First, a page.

Discoidin domain receptors (DDR1 and DDR2) are the collagen receptors of the family tyrosine kinases, which play significant role in the diseases like inflammation, fibrosis and cancer. Chronic pancreatitis (CP) is a fibro-inflammatory disease in which recurrent pancreatic inflammation leads to pancreatic fibrosis. In the present study, we have investigated the role of DDR1 and DDR2 in CP. The induced expression of DDR1 and DDR2 was observed in primary pancreatic stellate cells (PSCs) and cerulein-induced CP. Subsequently, the protective effects of DDR1/DDR2 inhibitor, imatinib (IMT) were investigated. Pharmacological intervention with IMT effectively downregulated DDR1 and DDR2 expression. Further, IMT treatment reduced pancreatic injury, inflammation, extracellular matrix deposition and PSCs activation along with inhibition of TGF-β1/Smad signaling pathway. Taken together, these results suggest that inhibition of DDR1 and DDR2 controls pancreatic inflammation and fibrosis, which could represent an attractive and promising therapeutic strategy for the treatment of CP.
Chronic pancreatitis (CP) is a fibro-inflammatory disease of the pancreas, characterized by recurrent pancreatic inflammation and fibrosis leading to irreversible impairment of exocrine and endocrine functions of pancreas1. CP is a major risk factor for the progression of diabetes and pancreatic cancer in the developed countries2. Although there has been an extensive research in CP during last few years, but the exact pathogenesis and specific molecular mechanism of CP needs to be elucidated. The well-established theory behind CP development is premature activation of pancreatic digestive enzymes leading to autodigestion of pancreatic tissue and the recruitment of the excess inflammatory cells that results in pancreatic inflammation3. Pancreatic fibrosis is a complex pathological event in which wherein dysregulation of production and degradation of extracellular matrix (ECM) is observed in the pancreas. Persistent inflammation causes the activation of pancreatic fibroblasts, known as pancreatic stellate cells (PSCs) which promote development of pancreatic fibrosis. Upon activation, PSCs undergo morphological changes and initiate pancreatic fibro-inflammation through the secretion of a number of inflammatory mediators and excessive synthesis of ECM proteins such as collagen I, III and fibronectin4. Among these mediators, transforming growth factor (TGF)-β1 is the potent profibrotic cytokine which regulates PSCs activation and pancreatic fibrogenesis through its downstream Smad signaling pathway5. Currently, CP treatment is only limited to the supportive care and there is no clinically available therapeutic agent to treat CP and associated fibrosis progression. Thus, there is a pressing need to identify novel therapeutic agents for the treatment of CP on high priority, which could be helpful to reduce costs of long-term therapy and improve the quality of life.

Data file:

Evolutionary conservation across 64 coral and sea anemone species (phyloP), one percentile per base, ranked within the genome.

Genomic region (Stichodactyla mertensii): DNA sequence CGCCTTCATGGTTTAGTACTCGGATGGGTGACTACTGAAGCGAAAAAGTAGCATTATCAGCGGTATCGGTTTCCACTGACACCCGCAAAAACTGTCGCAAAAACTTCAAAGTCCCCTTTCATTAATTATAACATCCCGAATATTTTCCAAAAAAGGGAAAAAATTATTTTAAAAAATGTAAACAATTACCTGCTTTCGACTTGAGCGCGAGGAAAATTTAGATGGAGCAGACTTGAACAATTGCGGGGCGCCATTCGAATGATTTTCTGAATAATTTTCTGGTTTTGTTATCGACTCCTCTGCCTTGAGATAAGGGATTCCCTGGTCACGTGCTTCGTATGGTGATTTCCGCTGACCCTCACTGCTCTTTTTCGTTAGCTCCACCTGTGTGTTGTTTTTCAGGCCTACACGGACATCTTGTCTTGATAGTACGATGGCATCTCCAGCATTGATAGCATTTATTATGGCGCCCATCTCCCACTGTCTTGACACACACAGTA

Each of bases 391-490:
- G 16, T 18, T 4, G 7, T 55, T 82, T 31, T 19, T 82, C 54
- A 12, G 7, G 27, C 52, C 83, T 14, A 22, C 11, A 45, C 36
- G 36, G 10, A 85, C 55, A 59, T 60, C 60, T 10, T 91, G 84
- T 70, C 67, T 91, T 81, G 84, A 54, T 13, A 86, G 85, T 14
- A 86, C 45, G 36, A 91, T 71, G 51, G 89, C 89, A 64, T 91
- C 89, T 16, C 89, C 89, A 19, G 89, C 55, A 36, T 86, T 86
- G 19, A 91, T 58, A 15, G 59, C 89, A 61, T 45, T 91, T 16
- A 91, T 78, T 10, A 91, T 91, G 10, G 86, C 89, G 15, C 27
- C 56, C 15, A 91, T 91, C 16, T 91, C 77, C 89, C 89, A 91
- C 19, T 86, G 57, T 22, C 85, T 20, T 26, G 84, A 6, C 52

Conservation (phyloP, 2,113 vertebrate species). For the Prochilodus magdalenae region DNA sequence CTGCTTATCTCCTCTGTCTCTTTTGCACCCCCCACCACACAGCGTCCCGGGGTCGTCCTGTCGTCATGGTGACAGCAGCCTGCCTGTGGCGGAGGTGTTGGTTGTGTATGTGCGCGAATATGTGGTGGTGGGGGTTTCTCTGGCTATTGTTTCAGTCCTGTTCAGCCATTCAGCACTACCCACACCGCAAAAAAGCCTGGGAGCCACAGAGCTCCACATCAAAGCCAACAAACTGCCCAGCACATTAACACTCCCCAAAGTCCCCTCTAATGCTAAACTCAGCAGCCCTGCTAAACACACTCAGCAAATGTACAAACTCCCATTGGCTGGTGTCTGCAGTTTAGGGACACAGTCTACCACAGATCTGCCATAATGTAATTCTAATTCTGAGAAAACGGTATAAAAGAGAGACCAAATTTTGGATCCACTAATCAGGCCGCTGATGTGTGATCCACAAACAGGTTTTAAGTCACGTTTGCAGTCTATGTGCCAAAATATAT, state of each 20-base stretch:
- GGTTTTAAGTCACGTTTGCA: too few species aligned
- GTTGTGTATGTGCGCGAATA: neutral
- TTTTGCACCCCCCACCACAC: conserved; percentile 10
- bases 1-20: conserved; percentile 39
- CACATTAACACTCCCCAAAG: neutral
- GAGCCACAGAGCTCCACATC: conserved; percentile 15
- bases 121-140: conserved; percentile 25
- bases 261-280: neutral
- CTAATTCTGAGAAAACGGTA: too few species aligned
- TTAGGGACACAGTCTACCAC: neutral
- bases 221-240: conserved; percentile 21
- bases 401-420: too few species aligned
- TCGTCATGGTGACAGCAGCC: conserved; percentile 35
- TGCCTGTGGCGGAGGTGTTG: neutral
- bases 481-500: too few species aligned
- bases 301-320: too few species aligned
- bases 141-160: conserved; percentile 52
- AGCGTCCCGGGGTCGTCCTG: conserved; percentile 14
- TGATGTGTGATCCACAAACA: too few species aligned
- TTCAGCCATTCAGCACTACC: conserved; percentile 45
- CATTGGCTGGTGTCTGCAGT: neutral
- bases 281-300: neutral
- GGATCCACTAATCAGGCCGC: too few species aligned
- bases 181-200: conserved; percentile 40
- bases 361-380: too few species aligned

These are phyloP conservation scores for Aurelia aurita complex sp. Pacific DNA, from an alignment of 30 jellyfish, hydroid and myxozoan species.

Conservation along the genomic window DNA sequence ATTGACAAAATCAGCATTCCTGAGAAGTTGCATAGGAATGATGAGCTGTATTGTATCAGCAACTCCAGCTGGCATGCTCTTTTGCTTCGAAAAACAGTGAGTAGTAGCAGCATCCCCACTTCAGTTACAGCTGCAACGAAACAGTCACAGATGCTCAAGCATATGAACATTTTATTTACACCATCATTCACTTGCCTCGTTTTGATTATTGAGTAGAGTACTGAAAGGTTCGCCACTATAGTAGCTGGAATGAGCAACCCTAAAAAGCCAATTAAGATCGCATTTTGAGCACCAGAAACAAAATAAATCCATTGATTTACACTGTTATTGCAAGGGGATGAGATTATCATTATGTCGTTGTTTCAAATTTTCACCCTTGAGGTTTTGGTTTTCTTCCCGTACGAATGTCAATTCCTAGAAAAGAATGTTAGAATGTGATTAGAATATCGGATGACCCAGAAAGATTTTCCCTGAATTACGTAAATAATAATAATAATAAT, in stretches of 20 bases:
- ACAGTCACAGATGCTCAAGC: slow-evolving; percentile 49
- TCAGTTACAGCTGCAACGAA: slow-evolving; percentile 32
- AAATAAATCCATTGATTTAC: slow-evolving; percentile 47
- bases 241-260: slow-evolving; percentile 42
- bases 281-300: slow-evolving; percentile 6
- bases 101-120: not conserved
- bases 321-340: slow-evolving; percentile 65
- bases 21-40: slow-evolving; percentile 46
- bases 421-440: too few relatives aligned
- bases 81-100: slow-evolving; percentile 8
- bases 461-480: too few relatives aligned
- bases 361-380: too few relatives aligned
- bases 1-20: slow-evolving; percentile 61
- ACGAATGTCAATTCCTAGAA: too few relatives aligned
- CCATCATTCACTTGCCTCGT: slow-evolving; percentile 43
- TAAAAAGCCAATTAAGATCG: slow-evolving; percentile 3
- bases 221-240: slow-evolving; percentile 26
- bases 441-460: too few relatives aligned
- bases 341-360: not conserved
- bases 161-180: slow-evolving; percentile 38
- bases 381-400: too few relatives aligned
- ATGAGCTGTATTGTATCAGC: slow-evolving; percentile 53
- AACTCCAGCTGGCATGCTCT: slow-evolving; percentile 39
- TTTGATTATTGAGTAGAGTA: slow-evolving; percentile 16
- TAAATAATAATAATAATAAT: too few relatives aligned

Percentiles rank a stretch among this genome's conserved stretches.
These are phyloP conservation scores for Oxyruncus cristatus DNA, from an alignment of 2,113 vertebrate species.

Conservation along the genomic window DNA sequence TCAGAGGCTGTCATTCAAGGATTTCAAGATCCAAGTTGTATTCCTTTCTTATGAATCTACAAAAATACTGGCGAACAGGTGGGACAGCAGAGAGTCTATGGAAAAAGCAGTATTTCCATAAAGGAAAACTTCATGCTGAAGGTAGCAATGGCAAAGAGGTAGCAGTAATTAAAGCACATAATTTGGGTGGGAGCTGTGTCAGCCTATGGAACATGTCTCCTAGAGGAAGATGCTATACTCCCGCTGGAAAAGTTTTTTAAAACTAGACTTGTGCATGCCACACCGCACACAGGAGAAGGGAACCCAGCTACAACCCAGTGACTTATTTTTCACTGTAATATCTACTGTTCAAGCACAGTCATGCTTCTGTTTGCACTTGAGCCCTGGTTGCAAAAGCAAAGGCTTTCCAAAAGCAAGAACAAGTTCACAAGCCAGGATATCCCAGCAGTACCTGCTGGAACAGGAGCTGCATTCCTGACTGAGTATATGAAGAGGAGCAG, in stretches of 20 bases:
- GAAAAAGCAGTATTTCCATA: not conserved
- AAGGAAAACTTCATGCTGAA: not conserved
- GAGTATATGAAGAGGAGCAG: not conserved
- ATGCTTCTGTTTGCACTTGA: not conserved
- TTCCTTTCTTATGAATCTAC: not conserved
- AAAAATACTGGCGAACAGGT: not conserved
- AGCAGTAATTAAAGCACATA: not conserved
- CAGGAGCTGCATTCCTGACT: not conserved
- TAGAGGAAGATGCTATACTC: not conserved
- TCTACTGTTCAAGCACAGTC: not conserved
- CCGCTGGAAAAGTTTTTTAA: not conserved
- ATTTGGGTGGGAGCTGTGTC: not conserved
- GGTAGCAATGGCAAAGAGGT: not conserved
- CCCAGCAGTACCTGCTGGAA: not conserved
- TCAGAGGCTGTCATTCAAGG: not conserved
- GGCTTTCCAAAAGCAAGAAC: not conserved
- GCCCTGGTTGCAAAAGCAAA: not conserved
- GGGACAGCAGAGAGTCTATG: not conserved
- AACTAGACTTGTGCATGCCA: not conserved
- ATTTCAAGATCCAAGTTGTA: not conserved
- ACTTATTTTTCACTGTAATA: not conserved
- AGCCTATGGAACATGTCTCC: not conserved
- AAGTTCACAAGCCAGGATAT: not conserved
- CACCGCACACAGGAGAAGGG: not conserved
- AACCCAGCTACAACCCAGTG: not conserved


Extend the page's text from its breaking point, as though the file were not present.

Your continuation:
Discoidin domain receptors (DDR1 and DDR2) are new class of tyrosine kinase receptors, which get activated in response to collagens and are involved in the early embryonic development6. DDR1 is majorly expressed in epithelial cells and activated by both fibrillar and nonfibrillar collagens (type I to V, VIII, and XI), while DDR2 is expressed in fibroblasts and activated by fibrillar collagens (type I and III). This binding causes phosphorylation and dimerization of the tyrosine kinase receptors which then leads to the activation of different signaling pathways involved in inflammation and fibrosis7. Accumulating evidences have reported that upregulated expression of DDR1 and DDR2 are observed in the chronic injury, inflammation and fibrotic conditions8. Multiple studies reported that inhibition of DDR1 reduced deposition of collagen I and IV in alcoholic liver fibrosis, lung fibrosis, cirrhotic liver and chronic nephropathies9,10,11. On the other hand, DDR2 is a key regulator of epithelial to mesenchymal transition (EMT) program, which is involved in several pathological changes such as fibrosis and tumor progression12. Although, the DDRs are involved in inflammatory and fibrotic diseases but their role in CP and associated fibrosis is not explored fully.
Imatinib mesylate (IMT) is a standard Food and Drug Administration (FDA)-approved drug for the treatment of patients with chronic myelocytic leukemia. IMT is the only tyrosine kinase inhibitor which potentially inhibits both the profibrotic cytokines, TGF-β and PDGF which are involved in regulation of organ fibrosis process. Emerging studies have shown that IMT has the potent tyrosine kinase DDR1 and DDR2 inhibitory activity13. IMT is the type-2 DDRs inhibitor which inhibits tyrosine kinase domain by leveraging the ATP binding site as well as the allosteric site, which is freely accessible in the inactive conformation14. However, the effect of IMT on CP has not been studied yet and the underlying molecular mechanism remains to be explored. Therefore, in the present study, we investigated the role of DDR1 and DDR2 in progression of CP and associated fibrosis. In addition, we investigated the protective effects of pharmacological inhibitor of DDR1 and DDR2, IMT against CP and pancreatic fibrosis. Our results showed that inhibition of DDR1 and DDR2 signaling by IMT could effectively attenuate CP and associated fibrosis and further indicate that DDR1 and DDR2 could be the potential therapeutic targets for treatment of CP.